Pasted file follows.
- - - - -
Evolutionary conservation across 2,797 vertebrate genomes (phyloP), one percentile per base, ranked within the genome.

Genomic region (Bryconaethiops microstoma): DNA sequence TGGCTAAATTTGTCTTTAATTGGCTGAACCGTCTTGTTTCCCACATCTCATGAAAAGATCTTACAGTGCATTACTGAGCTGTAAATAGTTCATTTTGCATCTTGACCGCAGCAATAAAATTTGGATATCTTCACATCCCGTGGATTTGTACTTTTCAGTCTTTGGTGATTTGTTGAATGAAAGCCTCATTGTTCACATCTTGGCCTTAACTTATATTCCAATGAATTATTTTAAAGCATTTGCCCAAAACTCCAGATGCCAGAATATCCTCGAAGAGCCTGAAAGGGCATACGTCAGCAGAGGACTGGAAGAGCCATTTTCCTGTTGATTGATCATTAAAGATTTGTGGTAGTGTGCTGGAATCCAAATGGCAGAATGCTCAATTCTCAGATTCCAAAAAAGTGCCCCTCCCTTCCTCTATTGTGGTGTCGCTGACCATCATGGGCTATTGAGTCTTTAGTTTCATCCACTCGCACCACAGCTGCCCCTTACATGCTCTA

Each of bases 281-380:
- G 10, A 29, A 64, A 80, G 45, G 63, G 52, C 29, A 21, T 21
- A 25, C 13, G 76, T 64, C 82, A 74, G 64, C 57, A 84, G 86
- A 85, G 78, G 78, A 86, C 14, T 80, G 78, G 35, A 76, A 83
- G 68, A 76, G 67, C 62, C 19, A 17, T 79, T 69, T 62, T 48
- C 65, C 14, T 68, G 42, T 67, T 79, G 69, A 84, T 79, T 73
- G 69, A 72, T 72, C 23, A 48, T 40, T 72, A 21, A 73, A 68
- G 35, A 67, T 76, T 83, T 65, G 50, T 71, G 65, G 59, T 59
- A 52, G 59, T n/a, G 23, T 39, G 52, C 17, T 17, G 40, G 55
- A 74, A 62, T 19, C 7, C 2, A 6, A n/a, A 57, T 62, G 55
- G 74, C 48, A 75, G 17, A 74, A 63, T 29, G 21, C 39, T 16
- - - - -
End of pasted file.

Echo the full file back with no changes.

Evolutionary conservation across 2,797 vertebrate genomes (phyloP), one percentile per base, ranked within the genome.

Genomic region (Bryconaethiops microstoma): DNA sequence TGGCTAAATTTGTCTTTAATTGGCTGAACCGTCTTGTTTCCCACATCTCATGAAAAGATCTTACAGTGCATTACTGAGCTGTAAATAGTTCATTTTGCATCTTGACCGCAGCAATAAAATTTGGATATCTTCACATCCCGTGGATTTGTACTTTTCAGTCTTTGGTGATTTGTTGAATGAAAGCCTCATTGTTCACATCTTGGCCTTAACTTATATTCCAATGAATTATTTTAAAGCATTTGCCCAAAACTCCAGATGCCAGAATATCCTCGAAGAGCCTGAAAGGGCATACGTCAGCAGAGGACTGGAAGAGCCATTTTCCTGTTGATTGATCATTAAAGATTTGTGGTAGTGTGCTGGAATCCAAATGGCAGAATGCTCAATTCTCAGATTCCAAAAAAGTGCCCCTCCCTTCCTCTATTGTGGTGTCGCTGACCATCATGGGCTATTGAGTCTTTAGTTTCATCCACTCGCACCACAGCTGCCCCTTACATGCTCTA

Each of bases 281-380:
- G 10, A 29, A 64, A 80, G 45, G 63, G 52, C 29, A 21, T 21
- A 25, C 13, G 76, T 64, C 82, A 74, G 64, C 57, A 84, G 86
- A 85, G 78, G 78, A 86, C 14, T 80, G 78, G 35, A 76, A 83
- G 68, A 76, G 67, C 62, C 19, A 17, T 79, T 69, T 62, T 48
- C 65, C 14, T 68, G 42, T 67, T 79, G 69, A 84, T 79, T 73
- G 69, A 72, T 72, C 23, A 48, T 40, T 72, A 21, A 73, A 68
- G 35, A 67, T 76, T 83, T 65, G 50, T 71, G 65, G 59, T 59
- A 52, G 59, T n/a, G 23, T 39, G 52, C 17, T 17, G 40, G 55
- A 74, A 62, T 19, C 7, C 2, A 6, A n/a, A 57, T 62, G 55
- G 74, C 48, A 75, G 17, A 74, A 63, T 29, G 21, C 39, T 16